The National Association of Home Builders warned on Wednesday that soaring inflation and higher mortgage rates are slowing home sales, with CEO Jerry Howard calling the combination a “perfect storm.”
Howard told “Varney & Co.” on Wednesday that the cost of capital has increased for the consumers and builders alike. He noted that the “cost of labor remains high” as does the “availability of labor.”
“The cost of building materials has gone up 19% year-over-year,” he noted.
Howard provided the insight on the same day the National Association of Home Builders posted its sixth straight monthly decline in June for builder confidence in the market for newly-built single-family homes. Howard pointed to the new data, stressing that it is a “sign of a real slowdown.”
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Builder confidence dropped two points to 67, according to the National Association of Home Builders (NAHB)/Wells Fargo Housing Market Index (HMI) released on Wednesday, which marks the lowest reading since June 2020.
The index can range between 0 and 100 with any print over 50 indicating positive sentiment. Any reading above 80 signals strong demand.
NAHB Chairman Jerry Konter, a builder and developer from Georgia, warned in a news release that “six consecutive monthly declines for the HMI is a clear sign of a slowing housing market in a high inflation, slow growth economic environment.”
He noted that the “entry-level market has been particularly affected by declines for housing affordability” and that builders are “adopting a more cautious stance as demand softens with higher mortgage rates.”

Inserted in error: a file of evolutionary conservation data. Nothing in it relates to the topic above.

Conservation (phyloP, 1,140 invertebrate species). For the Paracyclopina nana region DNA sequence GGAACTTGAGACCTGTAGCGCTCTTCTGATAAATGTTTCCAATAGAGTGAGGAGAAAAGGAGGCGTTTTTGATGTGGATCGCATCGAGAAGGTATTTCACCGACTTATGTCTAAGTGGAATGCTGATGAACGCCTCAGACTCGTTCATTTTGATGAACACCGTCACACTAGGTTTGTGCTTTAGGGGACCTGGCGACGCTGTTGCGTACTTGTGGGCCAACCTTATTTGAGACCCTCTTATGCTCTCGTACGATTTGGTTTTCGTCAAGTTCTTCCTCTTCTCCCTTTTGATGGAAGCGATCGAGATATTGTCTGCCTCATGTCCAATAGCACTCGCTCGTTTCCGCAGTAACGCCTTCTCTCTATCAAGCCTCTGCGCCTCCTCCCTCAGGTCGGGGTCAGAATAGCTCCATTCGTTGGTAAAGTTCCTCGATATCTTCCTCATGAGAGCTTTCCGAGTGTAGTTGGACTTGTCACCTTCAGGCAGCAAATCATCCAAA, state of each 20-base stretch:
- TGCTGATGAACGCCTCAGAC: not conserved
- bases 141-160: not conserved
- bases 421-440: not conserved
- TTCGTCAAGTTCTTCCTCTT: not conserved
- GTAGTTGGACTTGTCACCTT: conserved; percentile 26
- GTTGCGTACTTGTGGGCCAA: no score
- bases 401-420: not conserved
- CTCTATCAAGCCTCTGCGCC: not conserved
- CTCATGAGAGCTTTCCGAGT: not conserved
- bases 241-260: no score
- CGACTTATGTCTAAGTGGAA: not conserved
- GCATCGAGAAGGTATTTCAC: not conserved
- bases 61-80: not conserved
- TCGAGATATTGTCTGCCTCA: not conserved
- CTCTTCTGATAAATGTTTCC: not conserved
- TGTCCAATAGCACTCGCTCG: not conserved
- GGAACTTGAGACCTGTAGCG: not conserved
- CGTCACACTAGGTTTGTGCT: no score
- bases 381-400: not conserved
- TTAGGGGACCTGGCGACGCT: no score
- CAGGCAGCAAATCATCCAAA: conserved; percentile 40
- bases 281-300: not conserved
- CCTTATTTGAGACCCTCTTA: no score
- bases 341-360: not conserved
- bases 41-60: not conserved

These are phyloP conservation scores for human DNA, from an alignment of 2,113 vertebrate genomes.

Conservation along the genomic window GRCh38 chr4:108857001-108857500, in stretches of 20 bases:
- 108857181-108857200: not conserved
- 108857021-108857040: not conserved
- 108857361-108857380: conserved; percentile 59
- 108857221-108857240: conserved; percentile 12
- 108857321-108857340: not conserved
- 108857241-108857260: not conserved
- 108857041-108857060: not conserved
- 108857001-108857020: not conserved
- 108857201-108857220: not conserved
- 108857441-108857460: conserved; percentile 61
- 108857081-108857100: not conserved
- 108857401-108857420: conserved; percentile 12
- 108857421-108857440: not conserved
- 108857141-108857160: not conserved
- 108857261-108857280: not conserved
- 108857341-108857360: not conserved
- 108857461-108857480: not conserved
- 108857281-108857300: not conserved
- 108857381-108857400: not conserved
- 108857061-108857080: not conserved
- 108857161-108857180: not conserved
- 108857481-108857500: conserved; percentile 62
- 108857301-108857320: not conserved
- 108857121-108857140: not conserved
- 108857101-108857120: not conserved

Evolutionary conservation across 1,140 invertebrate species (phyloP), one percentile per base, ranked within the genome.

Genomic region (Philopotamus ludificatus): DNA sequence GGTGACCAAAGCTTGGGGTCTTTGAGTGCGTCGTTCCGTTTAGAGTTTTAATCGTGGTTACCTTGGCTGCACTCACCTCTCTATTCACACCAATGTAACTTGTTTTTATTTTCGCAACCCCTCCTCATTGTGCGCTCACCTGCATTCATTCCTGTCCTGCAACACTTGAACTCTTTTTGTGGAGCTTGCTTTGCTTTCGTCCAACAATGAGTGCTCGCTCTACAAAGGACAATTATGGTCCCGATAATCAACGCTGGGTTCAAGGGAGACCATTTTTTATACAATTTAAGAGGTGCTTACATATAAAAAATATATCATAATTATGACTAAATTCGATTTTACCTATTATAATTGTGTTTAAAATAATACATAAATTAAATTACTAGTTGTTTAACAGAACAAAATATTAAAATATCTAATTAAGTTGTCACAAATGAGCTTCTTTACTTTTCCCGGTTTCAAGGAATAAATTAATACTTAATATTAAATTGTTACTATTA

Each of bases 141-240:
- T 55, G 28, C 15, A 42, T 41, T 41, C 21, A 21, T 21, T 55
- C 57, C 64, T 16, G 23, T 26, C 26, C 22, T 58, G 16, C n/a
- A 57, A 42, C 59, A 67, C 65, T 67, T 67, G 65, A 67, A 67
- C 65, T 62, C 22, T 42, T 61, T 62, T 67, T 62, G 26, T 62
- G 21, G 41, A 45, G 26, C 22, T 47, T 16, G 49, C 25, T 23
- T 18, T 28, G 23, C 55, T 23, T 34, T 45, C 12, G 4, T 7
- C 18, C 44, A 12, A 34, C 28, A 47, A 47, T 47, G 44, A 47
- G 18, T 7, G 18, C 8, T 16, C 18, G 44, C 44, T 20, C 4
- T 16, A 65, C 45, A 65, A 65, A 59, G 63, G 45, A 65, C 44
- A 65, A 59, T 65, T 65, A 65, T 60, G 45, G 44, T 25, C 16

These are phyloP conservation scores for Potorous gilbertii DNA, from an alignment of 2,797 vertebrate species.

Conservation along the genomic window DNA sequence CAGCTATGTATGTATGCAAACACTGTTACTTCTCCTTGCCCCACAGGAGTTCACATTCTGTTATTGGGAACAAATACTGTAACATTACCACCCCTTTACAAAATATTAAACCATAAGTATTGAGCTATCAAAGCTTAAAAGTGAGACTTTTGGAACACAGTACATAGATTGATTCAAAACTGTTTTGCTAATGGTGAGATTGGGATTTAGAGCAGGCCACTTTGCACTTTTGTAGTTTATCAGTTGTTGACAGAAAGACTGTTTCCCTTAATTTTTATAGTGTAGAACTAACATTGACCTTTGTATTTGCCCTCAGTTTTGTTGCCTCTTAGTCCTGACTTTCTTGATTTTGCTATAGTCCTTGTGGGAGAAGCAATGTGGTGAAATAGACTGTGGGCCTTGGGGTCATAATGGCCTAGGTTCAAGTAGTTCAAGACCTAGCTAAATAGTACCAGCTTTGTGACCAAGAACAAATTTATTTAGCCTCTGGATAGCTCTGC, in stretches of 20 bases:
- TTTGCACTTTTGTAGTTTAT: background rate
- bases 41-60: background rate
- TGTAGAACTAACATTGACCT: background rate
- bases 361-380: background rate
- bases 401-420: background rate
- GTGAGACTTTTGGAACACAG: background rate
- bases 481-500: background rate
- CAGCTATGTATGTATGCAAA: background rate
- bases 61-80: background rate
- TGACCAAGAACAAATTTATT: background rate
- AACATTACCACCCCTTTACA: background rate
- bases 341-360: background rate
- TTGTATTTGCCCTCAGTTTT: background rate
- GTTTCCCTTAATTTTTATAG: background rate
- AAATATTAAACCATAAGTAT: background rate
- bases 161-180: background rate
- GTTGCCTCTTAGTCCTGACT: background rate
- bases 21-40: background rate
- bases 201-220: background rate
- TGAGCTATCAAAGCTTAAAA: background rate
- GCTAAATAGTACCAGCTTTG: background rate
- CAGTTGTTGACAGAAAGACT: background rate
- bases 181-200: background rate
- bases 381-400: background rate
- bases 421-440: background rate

The average rate on the popular 30-year fixed mortgage soared above 6% on Tuesday for the first time since 2008, according to Mortgage News Daily.
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Howard pointed out that “traffic at our job sites is down below 50,” noting that 50 is the equilibrium mark.
“I’m afraid it is a sign of a real slowdown,” he told host Stuart Varney, noting that housing “leads us into recessions.”
He added, that, “right now the main thing we’re seeing in the transactional phase is that we have to put escalator clauses in everything” so that builders will be able to cover costs, which can’t be foreseen.
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“For example, gas prices are going up on a daily basis. That’s adding to the builders’ cost,” Howard said, noting that those potential added costs could, therefore, be passed onto the buyer of the home per the escalator clauses in contracts.
He explained that the escalator clauses “basically say you have to pay what we pay and we will verify what we are paying.”